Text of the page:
So many things from the garden went into this delicious weekend cook-out. The cucumbers became an Asian-style pickle appetizer (rice vinegar, tamari, sesame oil, and sesame seeds, in proportions I never do consistently). Zucchini and "Umberto" tomatoes made up one skewer. Shishito peppers are another. Finally, richly-herbed lamb and Cubanelle peppers are the main course. And as a garnish, a leek "scape," also grilled, which is crunchy and onion-y. All served with a wonderful Schug Pinot Noir from the Carneros district of Sonoma County. Quite a feast for a rare warm October night!


Lastly, the fall-bearing raspberries are coming on strong.


That's all for this week. As always, thanks for reading! And a big shout-out to Dave at Our Happy Acres for hosting Harvest Monday!

Monday, October 2, 2017

Harvest Monday - 2 October 2017 - Blue Ribbon Edition Part II

The last weekend in September means it's time once again for The Deerfield Fair, now in its 141st year. Last year I wrote about the fun we had entering our produce and canned goods in the exhibitions, and this year I wanted even more! I entered six vegetables this time, while The Kitchen Goddess kept it to a demure three of her canning products.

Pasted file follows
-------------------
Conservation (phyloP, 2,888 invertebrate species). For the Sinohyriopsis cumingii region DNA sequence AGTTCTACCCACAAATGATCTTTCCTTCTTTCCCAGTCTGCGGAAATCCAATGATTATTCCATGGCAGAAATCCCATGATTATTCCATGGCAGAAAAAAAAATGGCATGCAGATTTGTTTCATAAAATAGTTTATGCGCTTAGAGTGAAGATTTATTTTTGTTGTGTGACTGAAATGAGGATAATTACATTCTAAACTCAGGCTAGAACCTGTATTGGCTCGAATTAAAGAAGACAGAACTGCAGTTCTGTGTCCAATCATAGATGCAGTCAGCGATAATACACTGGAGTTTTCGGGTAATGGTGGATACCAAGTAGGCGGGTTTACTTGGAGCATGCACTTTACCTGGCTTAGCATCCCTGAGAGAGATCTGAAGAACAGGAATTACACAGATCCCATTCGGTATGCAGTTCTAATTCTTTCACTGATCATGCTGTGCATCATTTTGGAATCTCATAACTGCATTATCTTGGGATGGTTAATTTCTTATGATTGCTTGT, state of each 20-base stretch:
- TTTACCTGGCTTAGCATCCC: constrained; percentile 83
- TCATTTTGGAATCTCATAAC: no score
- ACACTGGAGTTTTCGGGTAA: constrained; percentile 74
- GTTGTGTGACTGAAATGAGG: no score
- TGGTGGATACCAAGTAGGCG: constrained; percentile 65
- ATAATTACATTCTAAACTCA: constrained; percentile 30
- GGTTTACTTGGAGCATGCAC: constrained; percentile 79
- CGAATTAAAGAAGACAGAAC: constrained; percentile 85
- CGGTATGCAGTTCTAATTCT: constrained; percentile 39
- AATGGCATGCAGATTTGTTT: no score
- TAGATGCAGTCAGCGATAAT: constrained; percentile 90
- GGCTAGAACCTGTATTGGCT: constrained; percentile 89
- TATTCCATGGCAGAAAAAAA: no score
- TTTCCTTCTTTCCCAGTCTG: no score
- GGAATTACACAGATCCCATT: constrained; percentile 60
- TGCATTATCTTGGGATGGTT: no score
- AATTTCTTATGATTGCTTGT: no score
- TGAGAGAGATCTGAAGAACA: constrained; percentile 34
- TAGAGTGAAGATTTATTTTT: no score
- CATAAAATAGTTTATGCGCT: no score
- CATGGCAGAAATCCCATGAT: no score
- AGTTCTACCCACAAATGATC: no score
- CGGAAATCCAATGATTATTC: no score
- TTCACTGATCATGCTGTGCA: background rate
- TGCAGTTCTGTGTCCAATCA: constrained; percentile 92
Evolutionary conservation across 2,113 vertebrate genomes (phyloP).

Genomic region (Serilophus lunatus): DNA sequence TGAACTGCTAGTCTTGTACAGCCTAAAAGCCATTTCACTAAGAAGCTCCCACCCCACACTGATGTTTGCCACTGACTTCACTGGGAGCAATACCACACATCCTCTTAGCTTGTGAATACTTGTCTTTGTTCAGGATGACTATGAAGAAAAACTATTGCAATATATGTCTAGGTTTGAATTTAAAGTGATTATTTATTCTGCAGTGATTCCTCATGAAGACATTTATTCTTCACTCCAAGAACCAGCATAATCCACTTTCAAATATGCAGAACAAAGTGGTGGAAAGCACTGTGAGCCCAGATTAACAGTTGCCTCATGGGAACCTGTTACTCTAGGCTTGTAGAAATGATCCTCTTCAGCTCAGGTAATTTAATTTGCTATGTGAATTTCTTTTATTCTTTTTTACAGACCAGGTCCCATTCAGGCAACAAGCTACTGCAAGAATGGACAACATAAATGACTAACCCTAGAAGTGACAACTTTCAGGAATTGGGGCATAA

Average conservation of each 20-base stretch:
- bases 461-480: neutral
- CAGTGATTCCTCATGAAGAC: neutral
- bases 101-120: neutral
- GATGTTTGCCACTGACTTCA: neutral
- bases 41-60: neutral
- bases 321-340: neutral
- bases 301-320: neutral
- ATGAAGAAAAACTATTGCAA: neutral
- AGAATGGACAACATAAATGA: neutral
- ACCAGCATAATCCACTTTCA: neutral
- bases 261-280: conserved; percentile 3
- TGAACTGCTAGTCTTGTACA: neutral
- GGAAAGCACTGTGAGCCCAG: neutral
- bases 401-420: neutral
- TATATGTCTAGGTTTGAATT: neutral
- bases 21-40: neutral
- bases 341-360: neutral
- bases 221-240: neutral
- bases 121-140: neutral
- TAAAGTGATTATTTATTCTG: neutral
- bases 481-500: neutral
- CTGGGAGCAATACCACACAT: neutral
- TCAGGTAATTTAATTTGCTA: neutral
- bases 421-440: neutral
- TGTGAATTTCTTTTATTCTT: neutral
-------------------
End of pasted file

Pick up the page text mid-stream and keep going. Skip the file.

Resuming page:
The stuff got dropped off last Tuesday, and on Saturday we went to the fair to see how we did. It was a cold, drizzly, blustery day, but the crowds were still huge.

The anticipation mounted as we approached the exhibit hall:


Turn to the right, and right off we found TKG got side-by-side blue ribbons for her pickled hot yellow pepper rings and her Peri-Peri sauce!


A little further down the line, and a blue ribbon for her pasta sauce. She went three for three!


Across the aisle to the vegetables. My shishito peppers got a red ribbon.


Same for Thai Hot peppers. Hmm, I thought those might get a blue just for cuteness.


There's a red ribbon for my "Bride" eggplant:


Wow, the judging is tough this year. Who are the judges? They are experts in horticulture and home industries from the University of New Hampshire's Cooperative Extension Service. I guess they don't mess around! In my mind I was picturing adorable little grannies in flower-print dresses judging the canned and baked goods at least, but no. By the way, each entry is judged on its own merits, not relative to others of the same type.

Ah, finally a blue, for my Nadia eggplant:


Okay, where is my garlic? It's not in with the others. Oh look, there's the "People's Choice" table, where the viewers can vote for one of five entries chosen by the staff (not the judges).